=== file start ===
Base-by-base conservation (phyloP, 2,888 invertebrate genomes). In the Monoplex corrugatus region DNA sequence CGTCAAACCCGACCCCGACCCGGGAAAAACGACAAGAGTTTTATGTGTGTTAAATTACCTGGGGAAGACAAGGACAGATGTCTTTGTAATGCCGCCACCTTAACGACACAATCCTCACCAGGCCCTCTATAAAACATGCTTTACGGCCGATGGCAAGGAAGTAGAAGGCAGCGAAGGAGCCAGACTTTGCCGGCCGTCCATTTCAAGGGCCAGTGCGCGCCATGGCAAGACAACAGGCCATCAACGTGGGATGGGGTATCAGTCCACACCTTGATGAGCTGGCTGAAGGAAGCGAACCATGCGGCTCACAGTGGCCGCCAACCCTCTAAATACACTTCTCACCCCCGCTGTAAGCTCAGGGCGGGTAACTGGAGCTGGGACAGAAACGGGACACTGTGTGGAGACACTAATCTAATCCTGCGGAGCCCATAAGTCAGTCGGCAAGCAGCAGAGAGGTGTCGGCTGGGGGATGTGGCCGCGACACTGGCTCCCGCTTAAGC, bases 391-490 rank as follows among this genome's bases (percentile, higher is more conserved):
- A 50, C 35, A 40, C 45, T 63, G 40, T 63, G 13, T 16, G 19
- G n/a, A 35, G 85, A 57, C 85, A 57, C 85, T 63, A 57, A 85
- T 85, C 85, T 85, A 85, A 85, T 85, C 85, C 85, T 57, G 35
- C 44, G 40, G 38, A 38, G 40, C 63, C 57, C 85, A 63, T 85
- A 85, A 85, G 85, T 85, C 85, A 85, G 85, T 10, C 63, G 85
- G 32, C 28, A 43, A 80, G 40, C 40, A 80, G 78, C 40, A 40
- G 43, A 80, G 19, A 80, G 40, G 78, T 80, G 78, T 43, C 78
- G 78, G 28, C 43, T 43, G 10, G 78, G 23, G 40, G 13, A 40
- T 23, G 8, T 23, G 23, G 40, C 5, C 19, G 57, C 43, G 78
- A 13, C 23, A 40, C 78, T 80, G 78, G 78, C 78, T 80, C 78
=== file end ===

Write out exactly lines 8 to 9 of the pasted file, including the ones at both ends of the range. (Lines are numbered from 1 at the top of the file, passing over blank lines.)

- G 43, A 80, G 19, A 80, G 40, G 78, T 80, G 78, T 43, C 78
- G 78, G 28, C 43, T 43, G 10, G 78, G 23, G 40, G 13, A 40